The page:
Monday, 18 July 2016

Triage - Power Beat 7"


To be honest, that proclamation printed on the back of the sleeve tells you everything you need to know about Toronto's Triage.

The five tracks on the Power Beat 7" have more visceral fuck-you energy than anything I've heard in a long time, with vocalist Lia unleashing pure vitriol over catchy-yet-angry metal-tinged punk/punk-as-fuck metal.
The almost-NWOBHM melodic tinges, relentlessly chugging rhythms and abrasive vox put me in mind of GISM et al, but no doubt someone reading this thinks that's a load of shite.

If I write any more it'll take you longer to read this than to just listen to it, so just do it already.

If you want to pick up a copy of the 7", you can get it from Canada-based Faith / Void HERE.

I got my copy from La Vida Es Un Mus, but I just checked their distro and it's gone, so I guess I got the last one. Thank fuck.

Monday, 9 May 2016

Sheer Mag - I / II / III 7"s

You know when you stumble upon a band completely outside your wheelhouse, and they blow your fucking mind? When I first heard Philadelphia's Sheer Mag, they did just that, exciting me in a way no other band has in years.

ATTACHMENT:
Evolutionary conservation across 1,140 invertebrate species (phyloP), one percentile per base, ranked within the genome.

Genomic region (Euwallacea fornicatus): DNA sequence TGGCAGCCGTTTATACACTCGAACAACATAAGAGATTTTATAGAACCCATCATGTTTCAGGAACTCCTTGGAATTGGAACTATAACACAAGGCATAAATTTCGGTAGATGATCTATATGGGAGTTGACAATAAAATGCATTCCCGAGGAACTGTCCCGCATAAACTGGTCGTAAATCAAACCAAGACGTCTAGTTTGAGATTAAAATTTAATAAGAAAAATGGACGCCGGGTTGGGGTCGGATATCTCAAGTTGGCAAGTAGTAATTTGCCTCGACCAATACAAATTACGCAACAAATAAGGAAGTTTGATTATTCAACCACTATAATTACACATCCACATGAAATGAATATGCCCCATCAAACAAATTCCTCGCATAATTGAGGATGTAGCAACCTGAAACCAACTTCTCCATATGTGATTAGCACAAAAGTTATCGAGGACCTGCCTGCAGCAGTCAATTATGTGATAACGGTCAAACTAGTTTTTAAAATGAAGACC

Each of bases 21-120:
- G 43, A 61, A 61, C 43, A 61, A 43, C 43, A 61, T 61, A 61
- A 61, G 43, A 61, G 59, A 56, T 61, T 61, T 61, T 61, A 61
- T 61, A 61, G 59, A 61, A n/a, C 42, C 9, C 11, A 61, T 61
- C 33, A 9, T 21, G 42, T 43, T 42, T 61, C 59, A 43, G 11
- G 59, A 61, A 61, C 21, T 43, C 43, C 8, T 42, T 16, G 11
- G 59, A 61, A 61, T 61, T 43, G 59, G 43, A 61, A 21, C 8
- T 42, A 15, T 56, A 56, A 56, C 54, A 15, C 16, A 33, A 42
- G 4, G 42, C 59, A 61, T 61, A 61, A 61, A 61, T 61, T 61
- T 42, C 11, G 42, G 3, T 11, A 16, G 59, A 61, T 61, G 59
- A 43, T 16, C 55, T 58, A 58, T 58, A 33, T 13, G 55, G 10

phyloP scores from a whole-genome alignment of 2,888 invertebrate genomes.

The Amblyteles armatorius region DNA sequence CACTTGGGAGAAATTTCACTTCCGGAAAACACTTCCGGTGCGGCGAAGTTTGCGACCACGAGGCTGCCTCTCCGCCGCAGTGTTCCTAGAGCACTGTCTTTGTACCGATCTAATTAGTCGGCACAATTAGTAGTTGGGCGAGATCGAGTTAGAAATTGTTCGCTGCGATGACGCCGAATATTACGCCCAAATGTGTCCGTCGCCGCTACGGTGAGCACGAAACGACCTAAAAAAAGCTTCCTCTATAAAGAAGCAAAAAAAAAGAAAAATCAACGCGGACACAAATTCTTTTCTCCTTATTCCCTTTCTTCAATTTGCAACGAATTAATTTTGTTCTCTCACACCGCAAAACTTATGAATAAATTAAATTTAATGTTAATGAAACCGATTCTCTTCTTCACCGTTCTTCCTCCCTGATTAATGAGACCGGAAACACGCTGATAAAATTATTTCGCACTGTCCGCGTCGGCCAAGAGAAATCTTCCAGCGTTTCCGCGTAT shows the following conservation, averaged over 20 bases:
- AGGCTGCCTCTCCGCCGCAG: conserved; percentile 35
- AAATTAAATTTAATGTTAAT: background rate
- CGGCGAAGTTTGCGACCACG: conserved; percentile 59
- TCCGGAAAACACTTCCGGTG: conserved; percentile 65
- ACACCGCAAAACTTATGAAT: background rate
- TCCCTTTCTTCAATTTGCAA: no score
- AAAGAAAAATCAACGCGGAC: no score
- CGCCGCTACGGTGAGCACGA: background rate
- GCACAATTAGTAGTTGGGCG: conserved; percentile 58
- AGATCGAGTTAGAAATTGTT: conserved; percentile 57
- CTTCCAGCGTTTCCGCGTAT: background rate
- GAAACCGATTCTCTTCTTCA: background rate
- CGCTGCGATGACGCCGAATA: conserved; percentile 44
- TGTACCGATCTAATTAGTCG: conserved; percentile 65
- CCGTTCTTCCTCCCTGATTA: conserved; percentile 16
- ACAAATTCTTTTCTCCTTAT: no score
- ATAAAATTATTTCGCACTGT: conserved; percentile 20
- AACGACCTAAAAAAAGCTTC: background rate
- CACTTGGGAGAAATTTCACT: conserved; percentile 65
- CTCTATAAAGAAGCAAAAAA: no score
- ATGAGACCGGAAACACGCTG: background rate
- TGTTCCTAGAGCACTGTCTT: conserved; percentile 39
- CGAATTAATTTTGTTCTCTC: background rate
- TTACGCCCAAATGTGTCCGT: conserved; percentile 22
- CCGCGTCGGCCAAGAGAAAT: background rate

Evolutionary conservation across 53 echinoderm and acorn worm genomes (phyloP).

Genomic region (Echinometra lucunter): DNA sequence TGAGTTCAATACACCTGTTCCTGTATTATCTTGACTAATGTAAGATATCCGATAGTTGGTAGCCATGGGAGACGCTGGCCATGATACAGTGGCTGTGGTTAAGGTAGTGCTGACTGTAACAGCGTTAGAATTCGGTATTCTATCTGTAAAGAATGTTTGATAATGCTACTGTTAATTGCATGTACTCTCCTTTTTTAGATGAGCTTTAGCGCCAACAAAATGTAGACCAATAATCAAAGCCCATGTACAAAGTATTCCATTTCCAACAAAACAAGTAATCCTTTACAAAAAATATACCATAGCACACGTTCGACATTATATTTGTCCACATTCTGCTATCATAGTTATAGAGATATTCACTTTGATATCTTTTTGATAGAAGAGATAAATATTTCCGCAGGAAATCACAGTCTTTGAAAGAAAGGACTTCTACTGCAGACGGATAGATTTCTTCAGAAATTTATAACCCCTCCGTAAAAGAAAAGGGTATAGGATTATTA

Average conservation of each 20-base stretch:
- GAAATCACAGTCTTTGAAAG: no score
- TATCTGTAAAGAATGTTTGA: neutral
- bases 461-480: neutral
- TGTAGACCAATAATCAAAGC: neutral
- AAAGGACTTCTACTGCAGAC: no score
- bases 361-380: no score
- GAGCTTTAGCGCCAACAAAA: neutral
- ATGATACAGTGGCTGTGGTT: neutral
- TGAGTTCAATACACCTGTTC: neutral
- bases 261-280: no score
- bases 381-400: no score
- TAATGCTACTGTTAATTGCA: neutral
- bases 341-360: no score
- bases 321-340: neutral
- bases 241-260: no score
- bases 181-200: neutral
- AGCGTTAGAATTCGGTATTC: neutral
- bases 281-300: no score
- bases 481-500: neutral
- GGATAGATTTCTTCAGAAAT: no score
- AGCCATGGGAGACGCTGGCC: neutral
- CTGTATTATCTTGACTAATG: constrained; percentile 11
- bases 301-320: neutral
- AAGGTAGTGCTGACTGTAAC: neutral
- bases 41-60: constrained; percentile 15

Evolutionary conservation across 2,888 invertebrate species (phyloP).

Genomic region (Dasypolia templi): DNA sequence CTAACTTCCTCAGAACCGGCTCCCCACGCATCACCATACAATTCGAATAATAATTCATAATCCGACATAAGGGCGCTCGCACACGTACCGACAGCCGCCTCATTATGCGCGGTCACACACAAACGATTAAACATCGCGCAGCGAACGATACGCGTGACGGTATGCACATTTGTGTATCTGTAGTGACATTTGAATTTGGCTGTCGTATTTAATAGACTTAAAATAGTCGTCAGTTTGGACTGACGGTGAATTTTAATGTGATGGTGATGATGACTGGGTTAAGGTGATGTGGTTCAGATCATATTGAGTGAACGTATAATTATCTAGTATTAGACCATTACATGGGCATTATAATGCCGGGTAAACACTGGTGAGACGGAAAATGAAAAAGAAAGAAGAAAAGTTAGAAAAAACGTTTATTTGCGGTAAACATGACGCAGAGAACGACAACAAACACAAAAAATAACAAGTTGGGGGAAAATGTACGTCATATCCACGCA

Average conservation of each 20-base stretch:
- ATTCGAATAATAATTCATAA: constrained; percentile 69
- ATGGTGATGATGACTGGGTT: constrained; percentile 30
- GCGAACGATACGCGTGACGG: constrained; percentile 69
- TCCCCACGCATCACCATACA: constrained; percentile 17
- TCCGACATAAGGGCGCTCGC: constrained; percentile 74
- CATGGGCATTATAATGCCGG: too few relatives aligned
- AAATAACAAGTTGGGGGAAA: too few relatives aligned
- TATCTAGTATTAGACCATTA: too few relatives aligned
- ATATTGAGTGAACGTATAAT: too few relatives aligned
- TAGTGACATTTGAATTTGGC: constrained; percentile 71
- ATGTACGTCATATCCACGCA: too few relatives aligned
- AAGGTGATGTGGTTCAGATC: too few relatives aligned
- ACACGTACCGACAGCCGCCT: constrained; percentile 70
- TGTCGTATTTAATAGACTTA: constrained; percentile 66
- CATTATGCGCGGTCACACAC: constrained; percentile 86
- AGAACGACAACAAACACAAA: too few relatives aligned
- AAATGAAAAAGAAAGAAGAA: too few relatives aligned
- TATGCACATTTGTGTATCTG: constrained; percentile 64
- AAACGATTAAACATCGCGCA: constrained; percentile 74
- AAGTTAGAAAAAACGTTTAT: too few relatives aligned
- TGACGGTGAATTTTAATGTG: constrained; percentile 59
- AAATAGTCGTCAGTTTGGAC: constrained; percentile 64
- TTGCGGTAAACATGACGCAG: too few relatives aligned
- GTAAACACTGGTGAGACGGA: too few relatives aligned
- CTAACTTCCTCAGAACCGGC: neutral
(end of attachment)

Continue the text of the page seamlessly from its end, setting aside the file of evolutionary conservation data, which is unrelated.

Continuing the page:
While I enjoy each of the disparate elements of their sound in their own right; power-pop song structures, Lizzy-worshipping twin leads and punk-as-fuck attitude, when combined as perfectly as they are across these three 7"s, Sheer Mag's sound is irresistable. Their songs might feel like a throwback to decades past, yet despite the obvious influences they feel refreshingly original and unlike any other new band I can think of. A big part of their appeal to me is singer Tina Halladay's voice, which ranges from soulful to sassy, from forlorn to furious, with every damn word belted out with full conviction.

From the clear promise heard in tracks such as 'Sit And Cry', from the first 7", to the snarl of anti-gentrification anthem 'Fan The Flames' from last year's II, and what is undoubtedly 2016's catchiest song about rallying against misogyny 'Can't Stop Fighting', they've continually honed their songwriting chops, as well as becoming increasingly outspoken about wider issues. It's this willingness to write about real societal problems that sets them apart from the scores of punk bands churning out the same old anti-authority spiel.

The aesthetic of each release fits perfectly with their sound, each coming with a photocopied poster & lyric sheet, and housed in sturdy matte card sleeves. I figured I'd have a nightmare trying to track down all three 7"s, what with the first being released over 18 months ago, but luckily Static Shock still has copies of each in the distro:

While these songs feel like they should be spun, and not clicked, those of you unable to track down the records can snag a download of each release direct from Sheer Mag's bandcamp.